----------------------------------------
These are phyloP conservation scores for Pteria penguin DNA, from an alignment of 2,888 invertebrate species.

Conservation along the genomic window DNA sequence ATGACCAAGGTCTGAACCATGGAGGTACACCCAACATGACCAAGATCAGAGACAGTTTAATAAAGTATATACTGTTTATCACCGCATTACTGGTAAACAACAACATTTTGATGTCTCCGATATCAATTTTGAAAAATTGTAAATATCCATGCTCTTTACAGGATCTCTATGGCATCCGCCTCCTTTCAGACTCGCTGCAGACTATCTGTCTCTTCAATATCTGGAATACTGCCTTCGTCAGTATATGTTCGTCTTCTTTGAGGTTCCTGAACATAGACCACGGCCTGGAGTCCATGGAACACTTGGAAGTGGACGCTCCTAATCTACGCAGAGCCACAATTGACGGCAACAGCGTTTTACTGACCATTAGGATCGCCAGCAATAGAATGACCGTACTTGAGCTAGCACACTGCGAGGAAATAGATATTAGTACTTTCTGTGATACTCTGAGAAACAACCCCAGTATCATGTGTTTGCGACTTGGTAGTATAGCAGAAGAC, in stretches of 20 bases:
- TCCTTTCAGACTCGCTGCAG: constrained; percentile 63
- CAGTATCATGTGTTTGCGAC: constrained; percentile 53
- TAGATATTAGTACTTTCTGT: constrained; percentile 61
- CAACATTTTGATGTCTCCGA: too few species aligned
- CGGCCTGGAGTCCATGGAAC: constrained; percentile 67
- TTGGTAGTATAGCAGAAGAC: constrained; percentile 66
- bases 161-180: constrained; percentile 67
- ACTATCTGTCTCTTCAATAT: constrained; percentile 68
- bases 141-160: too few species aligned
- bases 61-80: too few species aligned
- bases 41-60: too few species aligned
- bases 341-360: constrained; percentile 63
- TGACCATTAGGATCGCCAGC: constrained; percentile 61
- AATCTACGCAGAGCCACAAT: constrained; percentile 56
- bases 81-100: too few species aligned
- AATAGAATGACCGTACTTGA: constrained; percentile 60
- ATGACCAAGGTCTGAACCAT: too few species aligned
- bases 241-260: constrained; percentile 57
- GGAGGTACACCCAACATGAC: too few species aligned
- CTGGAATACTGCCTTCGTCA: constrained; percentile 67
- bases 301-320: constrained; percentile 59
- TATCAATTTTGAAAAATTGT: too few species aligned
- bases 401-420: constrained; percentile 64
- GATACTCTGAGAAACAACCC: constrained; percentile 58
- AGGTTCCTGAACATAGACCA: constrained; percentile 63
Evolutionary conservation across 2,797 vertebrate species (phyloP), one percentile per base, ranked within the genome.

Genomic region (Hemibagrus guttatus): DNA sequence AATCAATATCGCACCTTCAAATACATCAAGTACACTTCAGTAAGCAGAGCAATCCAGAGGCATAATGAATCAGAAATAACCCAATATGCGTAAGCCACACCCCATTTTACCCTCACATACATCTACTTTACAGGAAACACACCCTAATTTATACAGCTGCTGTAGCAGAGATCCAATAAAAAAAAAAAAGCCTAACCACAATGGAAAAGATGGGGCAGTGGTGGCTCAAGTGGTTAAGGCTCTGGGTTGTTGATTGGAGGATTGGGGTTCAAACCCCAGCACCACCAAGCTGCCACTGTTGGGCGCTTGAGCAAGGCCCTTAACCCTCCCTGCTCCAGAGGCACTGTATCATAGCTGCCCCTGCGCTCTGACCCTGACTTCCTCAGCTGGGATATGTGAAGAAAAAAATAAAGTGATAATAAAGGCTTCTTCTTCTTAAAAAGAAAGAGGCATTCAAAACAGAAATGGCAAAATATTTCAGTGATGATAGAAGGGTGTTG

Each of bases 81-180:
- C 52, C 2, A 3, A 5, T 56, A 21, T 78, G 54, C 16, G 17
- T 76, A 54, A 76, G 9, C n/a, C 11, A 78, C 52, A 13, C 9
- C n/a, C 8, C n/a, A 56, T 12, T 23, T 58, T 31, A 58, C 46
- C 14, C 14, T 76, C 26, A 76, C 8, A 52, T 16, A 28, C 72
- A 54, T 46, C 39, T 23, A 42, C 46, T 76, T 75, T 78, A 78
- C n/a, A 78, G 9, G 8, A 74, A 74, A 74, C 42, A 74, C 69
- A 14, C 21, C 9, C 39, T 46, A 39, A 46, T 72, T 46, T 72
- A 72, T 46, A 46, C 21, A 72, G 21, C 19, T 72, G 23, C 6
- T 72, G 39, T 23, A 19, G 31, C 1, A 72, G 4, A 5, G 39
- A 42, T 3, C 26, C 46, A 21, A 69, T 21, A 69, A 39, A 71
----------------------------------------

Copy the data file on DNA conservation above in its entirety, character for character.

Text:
These are phyloP conservation scores for Pteria penguin DNA, from an alignment of 2,888 invertebrate species.

Conservation along the genomic window DNA sequence ATGACCAAGGTCTGAACCATGGAGGTACACCCAACATGACCAAGATCAGAGACAGTTTAATAAAGTATATACTGTTTATCACCGCATTACTGGTAAACAACAACATTTTGATGTCTCCGATATCAATTTTGAAAAATTGTAAATATCCATGCTCTTTACAGGATCTCTATGGCATCCGCCTCCTTTCAGACTCGCTGCAGACTATCTGTCTCTTCAATATCTGGAATACTGCCTTCGTCAGTATATGTTCGTCTTCTTTGAGGTTCCTGAACATAGACCACGGCCTGGAGTCCATGGAACACTTGGAAGTGGACGCTCCTAATCTACGCAGAGCCACAATTGACGGCAACAGCGTTTTACTGACCATTAGGATCGCCAGCAATAGAATGACCGTACTTGAGCTAGCACACTGCGAGGAAATAGATATTAGTACTTTCTGTGATACTCTGAGAAACAACCCCAGTATCATGTGTTTGCGACTTGGTAGTATAGCAGAAGAC, in stretches of 20 bases:
- TCCTTTCAGACTCGCTGCAG: constrained; percentile 63
- CAGTATCATGTGTTTGCGAC: constrained; percentile 53
- TAGATATTAGTACTTTCTGT: constrained; percentile 61
- CAACATTTTGATGTCTCCGA: too few species aligned
- CGGCCTGGAGTCCATGGAAC: constrained; percentile 67
- TTGGTAGTATAGCAGAAGAC: constrained; percentile 66
- bases 161-180: constrained; percentile 67
- ACTATCTGTCTCTTCAATAT: constrained; percentile 68
- bases 141-160: too few species aligned
- bases 61-80: too few species aligned
- bases 41-60: too few species aligned
- bases 341-360: constrained; percentile 63
- TGACCATTAGGATCGCCAGC: constrained; percentile 61
- AATCTACGCAGAGCCACAAT: constrained; percentile 56
- bases 81-100: too few species aligned
- AATAGAATGACCGTACTTGA: constrained; percentile 60
- ATGACCAAGGTCTGAACCAT: too few species aligned
- bases 241-260: constrained; percentile 57
- GGAGGTACACCCAACATGAC: too few species aligned
- CTGGAATACTGCCTTCGTCA: constrained; percentile 67
- bases 301-320: constrained; percentile 59
- TATCAATTTTGAAAAATTGT: too few species aligned
- bases 401-420: constrained; percentile 64
- GATACTCTGAGAAACAACCC: constrained; percentile 58
- AGGTTCCTGAACATAGACCA: constrained; percentile 63
Evolutionary conservation across 2,797 vertebrate species (phyloP), one percentile per base, ranked within the genome.

Genomic region (Hemibagrus guttatus): DNA sequence AATCAATATCGCACCTTCAAATACATCAAGTACACTTCAGTAAGCAGAGCAATCCAGAGGCATAATGAATCAGAAATAACCCAATATGCGTAAGCCACACCCCATTTTACCCTCACATACATCTACTTTACAGGAAACACACCCTAATTTATACAGCTGCTGTAGCAGAGATCCAATAAAAAAAAAAAAGCCTAACCACAATGGAAAAGATGGGGCAGTGGTGGCTCAAGTGGTTAAGGCTCTGGGTTGTTGATTGGAGGATTGGGGTTCAAACCCCAGCACCACCAAGCTGCCACTGTTGGGCGCTTGAGCAAGGCCCTTAACCCTCCCTGCTCCAGAGGCACTGTATCATAGCTGCCCCTGCGCTCTGACCCTGACTTCCTCAGCTGGGATATGTGAAGAAAAAAATAAAGTGATAATAAAGGCTTCTTCTTCTTAAAAAGAAAGAGGCATTCAAAACAGAAATGGCAAAATATTTCAGTGATGATAGAAGGGTGTTG

Each of bases 81-180:
- C 52, C 2, A 3, A 5, T 56, A 21, T 78, G 54, C 16, G 17
- T 76, A 54, A 76, G 9, C n/a, C 11, A 78, C 52, A 13, C 9
- C n/a, C 8, C n/a, A 56, T 12, T 23, T 58, T 31, A 58, C 46
- C 14, C 14, T 76, C 26, A 76, C 8, A 52, T 16, A 28, C 72
- A 54, T 46, C 39, T 23, A 42, C 46, T 76, T 75, T 78, A 78
- C n/a, A 78, G 9, G 8, A 74, A 74, A 74, C 42, A 74, C 69
- A 14, C 21, C 9, C 39, T 46, A 39, A 46, T 72, T 46, T 72
- A 72, T 46, A 46, C 21, A 72, G 21, C 19, T 72, G 23, C 6
- T 72, G 39, T 23, A 19, G 31, C 1, A 72, G 4, A 5, G 39
- A 42, T 3, C 26, C 46, A 21, A 69, T 21, A 69, A 39, A 71